I do not think it is offensive and know a lot of cops that think it is a sign of maturity in the profession. You can be an officer when you come out of the academy but you are yet to be a "Cop" until you have experienced the job enough or have earned your way. It may also be which part of the country you are from as to whether it is offensive. That is the case with a lot of police slang, terminology, codes, et.

My personal opinion is that if a cop is offended by the word cop, then he is too sensitive for the job.
Link Posted: 1/10/2006 7:24:31 PM EDT

Originally Posted By Tango7:

Originally Posted By NorCal_LEO:
Its better than Rookie, Barney Fife, Youngster, Po-leece man, Cracker, Trick, A**hole, One time, Po Po, Whiteboy, Wiggum, Porky, Bull, Fool, Hack, Punk, Bossman, D***head, The Man, Motherf***er, Sweetchuck, C***s***er, County Mountie, Pig, Swine, Crooked-a**-motherf***er, Furman, Boy, Boss, Dudley Do-Right, Tired-a** fool, C**k, White Devil, Biz-natch, Puto, Five-oh, Fuzz, Meter Peter, Ca-fe, Maricone, and Bacon though.



What NorCal doesn't mention is he was called all that... in one shift.

<­BR>



In a thread in the mod/staff forum
Link Posted: 1/11/2006 9:36:09 AM EDT
I don't take myself , or life in general, that seriously.
I am a Texas Peace Officer....that's what my license says.
I'm a cop.
The TV show is called COPS.
I do not consider it a slur. When it is prefaced by Fu**ing....it is not good.
The word cop is now ingrained in our culture and means police.
No big deal.
I have been called many things on the job.
What badguys don't know is that I run a lottery....call me "fuzz" one night and you may walk, "heat" on another, "the man" might get you in the pot.
Pig....will get you a beating Just kidding. I don't beat people that don't fight me.
My family have been cops since the 1950's. Never heard any of them bristle at the word cop.
But this was Chicago.
Link Posted: 1/11/2006 9:53:50 AM EDT
[Last Edit: 1/11/2006 9:54:56 AM EDT by Seth_Livzz]

Originally Posted By tvc184:

Originally Posted By Backstop:
Citizens on Patrol...that's interesting...that's the first time I've heard that it was an abbreviation.

Anyway, thanks for the responses, guys.



Citizen On Patrol,
Constable On Patrol,
short for the copper badges or copper buttons on the uniforms
or the word cop from the 1700's that means to nab or apprehend.
Take your choice.



Close, it comes from way back when the Brits wore copper helmets.

I have no idea why any cop would feel being called a "cop" would be derogatory.
Link Posted: 1/11/2006 10:06:44 AM EDT

Originally Posted By Seth_Livzz:

Originally Posted By tvc184:

Originally Posted By Backstop:
Citizens on Patrol...that's interesting...that's the first time I've heard that it was an abbreviation.

Anyway, thanks for the responses, guys.



Citizen On Patrol,
Constable On Patrol,
short for the copper badges or copper buttons on the uniforms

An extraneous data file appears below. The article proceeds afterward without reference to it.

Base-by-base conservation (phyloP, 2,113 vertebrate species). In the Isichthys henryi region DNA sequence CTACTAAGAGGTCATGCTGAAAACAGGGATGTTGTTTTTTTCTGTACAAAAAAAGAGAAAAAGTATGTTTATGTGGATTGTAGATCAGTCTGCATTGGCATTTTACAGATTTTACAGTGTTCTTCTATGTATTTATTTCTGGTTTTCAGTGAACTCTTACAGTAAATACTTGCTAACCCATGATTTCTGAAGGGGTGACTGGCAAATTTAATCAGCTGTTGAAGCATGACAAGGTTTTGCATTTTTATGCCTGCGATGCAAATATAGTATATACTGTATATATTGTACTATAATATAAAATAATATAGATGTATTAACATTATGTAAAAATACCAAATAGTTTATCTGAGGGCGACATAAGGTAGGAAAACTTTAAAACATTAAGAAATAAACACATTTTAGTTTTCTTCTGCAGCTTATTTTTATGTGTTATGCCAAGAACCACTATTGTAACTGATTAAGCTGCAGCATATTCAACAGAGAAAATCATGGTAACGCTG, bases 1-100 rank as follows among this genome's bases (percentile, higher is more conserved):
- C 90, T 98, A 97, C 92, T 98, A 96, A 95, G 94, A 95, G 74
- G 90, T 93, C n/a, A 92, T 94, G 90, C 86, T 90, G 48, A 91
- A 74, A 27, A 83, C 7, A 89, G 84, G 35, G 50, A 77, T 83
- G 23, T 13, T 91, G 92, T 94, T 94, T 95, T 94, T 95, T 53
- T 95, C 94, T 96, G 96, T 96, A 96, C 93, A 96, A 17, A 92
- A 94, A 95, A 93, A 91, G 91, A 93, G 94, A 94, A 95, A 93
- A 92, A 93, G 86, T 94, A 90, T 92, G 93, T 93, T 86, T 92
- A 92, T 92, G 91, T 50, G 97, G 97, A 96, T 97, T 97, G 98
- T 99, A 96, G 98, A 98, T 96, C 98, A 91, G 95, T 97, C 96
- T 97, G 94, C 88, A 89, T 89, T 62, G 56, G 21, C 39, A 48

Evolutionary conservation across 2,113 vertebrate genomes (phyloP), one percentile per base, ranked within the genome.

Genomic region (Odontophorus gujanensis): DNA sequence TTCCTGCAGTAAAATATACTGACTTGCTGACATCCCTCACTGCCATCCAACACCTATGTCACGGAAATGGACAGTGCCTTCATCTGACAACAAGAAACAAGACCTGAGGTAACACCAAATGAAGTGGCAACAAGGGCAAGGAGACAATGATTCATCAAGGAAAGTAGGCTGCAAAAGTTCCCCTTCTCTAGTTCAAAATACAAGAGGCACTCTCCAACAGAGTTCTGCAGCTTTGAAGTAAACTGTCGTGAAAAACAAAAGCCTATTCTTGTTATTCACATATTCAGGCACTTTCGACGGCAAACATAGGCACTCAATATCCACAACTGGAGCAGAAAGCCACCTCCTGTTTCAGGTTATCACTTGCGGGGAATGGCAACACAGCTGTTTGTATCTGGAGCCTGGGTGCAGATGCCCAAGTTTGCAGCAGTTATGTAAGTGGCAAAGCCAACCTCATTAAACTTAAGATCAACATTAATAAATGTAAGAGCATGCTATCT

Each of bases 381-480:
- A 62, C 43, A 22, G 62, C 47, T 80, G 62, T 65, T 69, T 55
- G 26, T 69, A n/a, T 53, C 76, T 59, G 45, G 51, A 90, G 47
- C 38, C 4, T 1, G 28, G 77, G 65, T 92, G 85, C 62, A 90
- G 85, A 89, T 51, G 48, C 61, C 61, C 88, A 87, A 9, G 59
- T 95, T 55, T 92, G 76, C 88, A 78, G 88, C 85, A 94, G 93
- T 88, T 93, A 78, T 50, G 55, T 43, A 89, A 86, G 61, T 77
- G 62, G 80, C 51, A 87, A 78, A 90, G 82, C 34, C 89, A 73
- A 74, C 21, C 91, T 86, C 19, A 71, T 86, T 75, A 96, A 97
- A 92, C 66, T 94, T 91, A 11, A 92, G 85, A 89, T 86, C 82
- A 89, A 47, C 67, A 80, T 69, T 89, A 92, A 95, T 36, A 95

or the word cop from the 1700's that means to nab or apprehend.
Take your choice.



Close, it comes from way back when the Brits wore copper helmets.

I have no idea why any cop would feel being called a "cop" would be derogatory.



Because at one time is was used as a slur against PO's
Like calling someone from Japan a Jap.
Just shortens the word up, but it is disrespectful.
My father doesn't like being called a "cop", but he doesn't take offense, as that is the accepted term for PO nowadays.
If you really want to get his goat, call him Law Enforcement.
Link Posted: 1/11/2006 12:30:31 PM EDT

Originally Posted By tvc184:

Originally Posted By Backstop:
Do you folks think of the word 'Cop' as a trigger word?

My uncle is a retired LEO from Detroit - ............................Anyway, I used the word 'Cop' around him once as a teenager, and he schooled me about not using that word again. He told me it was disrespectful, and all LEOs felt the same.......




I do not think it is offensive and know a lot of cops that think it is a sign of maturity in the profession. You can be an officer when you come out of the academy but you are yet to be a "Cop" until you have experienced the job enough or have earned your way. It may also be which part of the country you are from as to whether it is offensive. That is the case with a lot of police slang, terminology, codes, et.

My personal opinion is that if a cop is offended by the word cop, then he is too sensitive for the job.




I think it's kind of a regional thing also-when I was a COP in Illinois, we called ourselves cops as did the general public. When I moved to Texas and was in the academy I made a reference to "cops" and was told not-so-politely that in Texas we are police officers or "po'leece."
I'll take cop over "po'leece" any ol' day.
Link Posted: 1/11/2006 2:24:05 PM EDT
I guess it's a "where you come from" sort of thing. I have no negative connotations about the word and usually refer to myself as a cop. For some odd reason though, I feel uneasy when someone calls me "boss" and I honestly don't know why.